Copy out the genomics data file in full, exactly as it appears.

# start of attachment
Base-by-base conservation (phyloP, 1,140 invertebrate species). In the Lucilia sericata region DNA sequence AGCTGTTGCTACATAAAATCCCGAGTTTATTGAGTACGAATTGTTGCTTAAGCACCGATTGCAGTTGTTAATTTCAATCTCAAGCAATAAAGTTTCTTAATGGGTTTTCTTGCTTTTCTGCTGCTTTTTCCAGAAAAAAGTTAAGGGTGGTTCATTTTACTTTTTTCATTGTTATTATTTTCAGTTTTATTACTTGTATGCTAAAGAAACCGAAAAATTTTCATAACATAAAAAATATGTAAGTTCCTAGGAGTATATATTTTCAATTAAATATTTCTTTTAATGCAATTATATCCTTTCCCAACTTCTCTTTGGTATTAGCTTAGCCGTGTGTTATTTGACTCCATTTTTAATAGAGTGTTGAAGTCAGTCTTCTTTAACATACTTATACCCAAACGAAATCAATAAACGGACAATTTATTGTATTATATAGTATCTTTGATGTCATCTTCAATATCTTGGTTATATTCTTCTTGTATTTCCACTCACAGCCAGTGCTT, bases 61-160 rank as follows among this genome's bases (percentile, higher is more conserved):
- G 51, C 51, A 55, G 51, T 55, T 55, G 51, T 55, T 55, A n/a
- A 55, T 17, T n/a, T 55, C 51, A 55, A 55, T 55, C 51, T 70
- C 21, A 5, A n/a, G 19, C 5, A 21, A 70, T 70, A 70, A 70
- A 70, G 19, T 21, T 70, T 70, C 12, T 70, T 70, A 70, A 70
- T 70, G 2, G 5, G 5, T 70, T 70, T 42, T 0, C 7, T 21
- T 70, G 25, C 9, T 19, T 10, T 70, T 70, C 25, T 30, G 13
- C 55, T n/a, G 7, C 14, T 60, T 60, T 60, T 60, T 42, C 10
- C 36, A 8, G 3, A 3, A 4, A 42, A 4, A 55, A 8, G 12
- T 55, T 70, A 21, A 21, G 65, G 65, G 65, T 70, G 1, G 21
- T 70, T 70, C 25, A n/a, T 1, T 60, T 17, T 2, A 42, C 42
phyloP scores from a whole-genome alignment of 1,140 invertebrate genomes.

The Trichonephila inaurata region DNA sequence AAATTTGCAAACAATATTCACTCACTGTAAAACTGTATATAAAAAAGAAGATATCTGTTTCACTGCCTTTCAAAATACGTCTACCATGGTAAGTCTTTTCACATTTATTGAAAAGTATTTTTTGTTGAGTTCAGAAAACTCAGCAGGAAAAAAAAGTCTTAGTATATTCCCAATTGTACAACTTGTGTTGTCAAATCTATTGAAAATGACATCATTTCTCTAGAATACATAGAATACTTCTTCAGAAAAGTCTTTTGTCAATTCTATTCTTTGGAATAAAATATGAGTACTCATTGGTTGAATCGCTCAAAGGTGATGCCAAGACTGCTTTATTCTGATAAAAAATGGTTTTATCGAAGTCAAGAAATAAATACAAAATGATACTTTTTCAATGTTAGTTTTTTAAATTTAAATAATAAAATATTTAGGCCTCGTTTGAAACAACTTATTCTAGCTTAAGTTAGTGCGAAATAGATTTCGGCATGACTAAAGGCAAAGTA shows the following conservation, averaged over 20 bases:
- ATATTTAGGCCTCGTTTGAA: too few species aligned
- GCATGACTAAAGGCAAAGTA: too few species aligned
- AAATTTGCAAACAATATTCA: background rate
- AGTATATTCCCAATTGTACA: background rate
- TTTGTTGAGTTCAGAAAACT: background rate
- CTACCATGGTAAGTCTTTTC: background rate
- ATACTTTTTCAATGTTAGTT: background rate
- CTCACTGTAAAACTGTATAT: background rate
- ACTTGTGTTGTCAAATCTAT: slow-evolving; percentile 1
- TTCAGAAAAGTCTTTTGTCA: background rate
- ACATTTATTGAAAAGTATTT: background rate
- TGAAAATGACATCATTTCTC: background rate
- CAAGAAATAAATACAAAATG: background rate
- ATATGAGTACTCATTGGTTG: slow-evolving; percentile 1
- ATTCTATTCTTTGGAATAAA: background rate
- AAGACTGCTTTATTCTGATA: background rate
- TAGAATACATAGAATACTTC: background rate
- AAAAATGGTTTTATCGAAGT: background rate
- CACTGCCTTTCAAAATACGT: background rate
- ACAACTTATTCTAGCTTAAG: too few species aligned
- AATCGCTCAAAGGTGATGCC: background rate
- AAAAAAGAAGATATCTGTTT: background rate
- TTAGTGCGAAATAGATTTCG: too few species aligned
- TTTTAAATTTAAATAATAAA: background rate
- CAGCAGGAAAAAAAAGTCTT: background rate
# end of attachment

Base-by-base conservation (phyloP, 1,140 invertebrate species). In the Lucilia sericata region DNA sequence AGCTGTTGCTACATAAAATCCCGAGTTTATTGAGTACGAATTGTTGCTTAAGCACCGATTGCAGTTGTTAATTTCAATCTCAAGCAATAAAGTTTCTTAATGGGTTTTCTTGCTTTTCTGCTGCTTTTTCCAGAAAAAAGTTAAGGGTGGTTCATTTTACTTTTTTCATTGTTATTATTTTCAGTTTTATTACTTGTATGCTAAAGAAACCGAAAAATTTTCATAACATAAAAAATATGTAAGTTCCTAGGAGTATATATTTTCAATTAAATATTTCTTTTAATGCAATTATATCCTTTCCCAACTTCTCTTTGGTATTAGCTTAGCCGTGTGTTATTTGACTCCATTTTTAATAGAGTGTTGAAGTCAGTCTTCTTTAACATACTTATACCCAAACGAAATCAATAAACGGACAATTTATTGTATTATATAGTATCTTTGATGTCATCTTCAATATCTTGGTTATATTCTTCTTGTATTTCCACTCACAGCCAGTGCTT, bases 61-160 rank as follows among this genome's bases (percentile, higher is more conserved):
- G 51, C 51, A 55, G 51, T 55, T 55, G 51, T 55, T 55, A n/a
- A 55, T 17, T n/a, T 55, C 51, A 55, A 55, T 55, C 51, T 70
- C 21, A 5, A n/a, G 19, C 5, A 21, A 70, T 70, A 70, A 70
- A 70, G 19, T 21, T 70, T 70, C 12, T 70, T 70, A 70, A 70
- T 70, G 2, G 5, G 5, T 70, T 70, T 42, T 0, C 7, T 21
- T 70, G 25, C 9, T 19, T 10, T 70, T 70, C 25, T 30, G 13
- C 55, T n/a, G 7, C 14, T 60, T 60, T 60, T 60, T 42, C 10
- C 36, A 8, G 3, A 3, A 4, A 42, A 4, A 55, A 8, G 12
- T 55, T 70, A 21, A 21, G 65, G 65, G 65, T 70, G 1, G 21
- T 70, T 70, C 25, A n/a, T 1, T 60, T 17, T 2, A 42, C 42
phyloP scores from a whole-genome alignment of 1,140 invertebrate genomes.

The Trichonephila inaurata region DNA sequence AAATTTGCAAACAATATTCACTCACTGTAAAACTGTATATAAAAAAGAAGATATCTGTTTCACTGCCTTTCAAAATACGTCTACCATGGTAAGTCTTTTCACATTTATTGAAAAGTATTTTTTGTTGAGTTCAGAAAACTCAGCAGGAAAAAAAAGTCTTAGTATATTCCCAATTGTACAACTTGTGTTGTCAAATCTATTGAAAATGACATCATTTCTCTAGAATACATAGAATACTTCTTCAGAAAAGTCTTTTGTCAATTCTATTCTTTGGAATAAAATATGAGTACTCATTGGTTGAATCGCTCAAAGGTGATGCCAAGACTGCTTTATTCTGATAAAAAATGGTTTTATCGAAGTCAAGAAATAAATACAAAATGATACTTTTTCAATGTTAGTTTTTTAAATTTAAATAATAAAATATTTAGGCCTCGTTTGAAACAACTTATTCTAGCTTAAGTTAGTGCGAAATAGATTTCGGCATGACTAAAGGCAAAGTA shows the following conservation, averaged over 20 bases:
- ATATTTAGGCCTCGTTTGAA: too few species aligned
- GCATGACTAAAGGCAAAGTA: too few species aligned
- AAATTTGCAAACAATATTCA: background rate
- AGTATATTCCCAATTGTACA: background rate
- TTTGTTGAGTTCAGAAAACT: background rate
- CTACCATGGTAAGTCTTTTC: background rate
- ATACTTTTTCAATGTTAGTT: background rate
- CTCACTGTAAAACTGTATAT: background rate
- ACTTGTGTTGTCAAATCTAT: slow-evolving; percentile 1
- TTCAGAAAAGTCTTTTGTCA: background rate
- ACATTTATTGAAAAGTATTT: background rate
- TGAAAATGACATCATTTCTC: background rate
- CAAGAAATAAATACAAAATG: background rate
- ATATGAGTACTCATTGGTTG: slow-evolving; percentile 1
- ATTCTATTCTTTGGAATAAA: background rate
- AAGACTGCTTTATTCTGATA: background rate
- TAGAATACATAGAATACTTC: background rate
- AAAAATGGTTTTATCGAAGT: background rate
- CACTGCCTTTCAAAATACGT: background rate
- ACAACTTATTCTAGCTTAAG: too few species aligned
- AATCGCTCAAAGGTGATGCC: background rate
- AAAAAAGAAGATATCTGTTT: background rate
- TTAGTGCGAAATAGATTTCG: too few species aligned
- TTTTAAATTTAAATAATAAA: background rate
- CAGCAGGAAAAAAAAGTCTT: background rate